Thus, our review must take into consideration not only the past but also the political and economic realities that exist today before we can examine the emerging role played by the non-profit sector. The increasing role that non-governmental organizations (“NGOs”) are assuming creates a tension and challenge to the governments who still view them with suspicion and uncertainty as to whether the tax benefits that they grant actually are used to promote public benefit and democratic principles and not private enrichment. However, there is a growing awareness of the vital role these organizations must play to stabilize the society in which they function. The high profile support for non-governmental organizations was exhibited when the heads of state of Austria, Czech Republic, Germany, Poland, Hungary, Slovakia, Slovenia, Italy, Bulgaria, Romania and the Ukraine gathered at Levoce Slovakia this past January to voice support for the “Civil Society -- the Hope for a United Europe.”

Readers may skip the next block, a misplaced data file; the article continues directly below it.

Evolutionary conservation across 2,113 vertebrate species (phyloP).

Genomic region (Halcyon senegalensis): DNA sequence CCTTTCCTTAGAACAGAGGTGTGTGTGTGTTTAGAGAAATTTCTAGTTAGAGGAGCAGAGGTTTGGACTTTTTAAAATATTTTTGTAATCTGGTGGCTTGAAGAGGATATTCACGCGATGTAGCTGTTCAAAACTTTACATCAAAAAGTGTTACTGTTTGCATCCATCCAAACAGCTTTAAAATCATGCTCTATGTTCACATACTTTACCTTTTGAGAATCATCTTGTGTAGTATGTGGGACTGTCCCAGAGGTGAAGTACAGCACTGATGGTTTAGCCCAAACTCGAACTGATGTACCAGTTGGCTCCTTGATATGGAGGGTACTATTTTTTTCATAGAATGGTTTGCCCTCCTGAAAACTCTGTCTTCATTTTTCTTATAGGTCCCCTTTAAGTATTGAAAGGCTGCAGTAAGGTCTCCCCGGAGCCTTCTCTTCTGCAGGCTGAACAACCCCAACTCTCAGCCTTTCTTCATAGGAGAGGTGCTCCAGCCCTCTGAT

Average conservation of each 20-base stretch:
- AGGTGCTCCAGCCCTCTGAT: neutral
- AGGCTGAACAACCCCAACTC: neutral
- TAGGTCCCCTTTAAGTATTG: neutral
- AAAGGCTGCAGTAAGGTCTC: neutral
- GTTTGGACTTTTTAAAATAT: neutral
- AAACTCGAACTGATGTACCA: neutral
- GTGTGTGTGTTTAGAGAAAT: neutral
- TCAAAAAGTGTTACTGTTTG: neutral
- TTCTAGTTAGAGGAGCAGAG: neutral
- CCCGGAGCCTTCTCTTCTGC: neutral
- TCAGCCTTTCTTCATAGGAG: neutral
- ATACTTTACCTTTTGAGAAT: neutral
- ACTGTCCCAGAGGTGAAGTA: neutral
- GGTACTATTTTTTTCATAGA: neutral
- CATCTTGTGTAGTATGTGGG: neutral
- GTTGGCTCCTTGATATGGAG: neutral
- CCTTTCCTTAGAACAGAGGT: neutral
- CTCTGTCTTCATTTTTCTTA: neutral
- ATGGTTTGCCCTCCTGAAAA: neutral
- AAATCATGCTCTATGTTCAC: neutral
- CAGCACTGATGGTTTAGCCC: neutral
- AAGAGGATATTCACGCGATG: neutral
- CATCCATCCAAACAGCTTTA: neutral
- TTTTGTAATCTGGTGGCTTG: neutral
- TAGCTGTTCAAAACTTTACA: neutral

The design choice faced by these nations in reforming their NGO laws is whether to exempt qualifying “taxpayers” or qualifying types of income. The Basic World Tax Code (“BWTC”) and reform statutes generally follow the design of exempting qualifying income, which potentially results in the taxation of NGO income to a profits tax. The basic strategy is to exempt the related income of the NGO and tax the commercial unrelated business income -- similar to the United States’ approach. The BWTC recognizes exemption of “public benefit” organizations, i.e., organizations that are organized and operated for specific charitable community benefit, no part of the assets or earnings of which is used to benefit private individuals. These organizations receive some sort of direct government subsidy in the way of distributions from state budgets or through charitable deductions and value added tax exemption. Mutual organizations operate for the collective benefit of individuals and generally without any state subsidy. The third category of NGOs includes government- sponsored organizations or instrumentalities that perform essential governmental functions.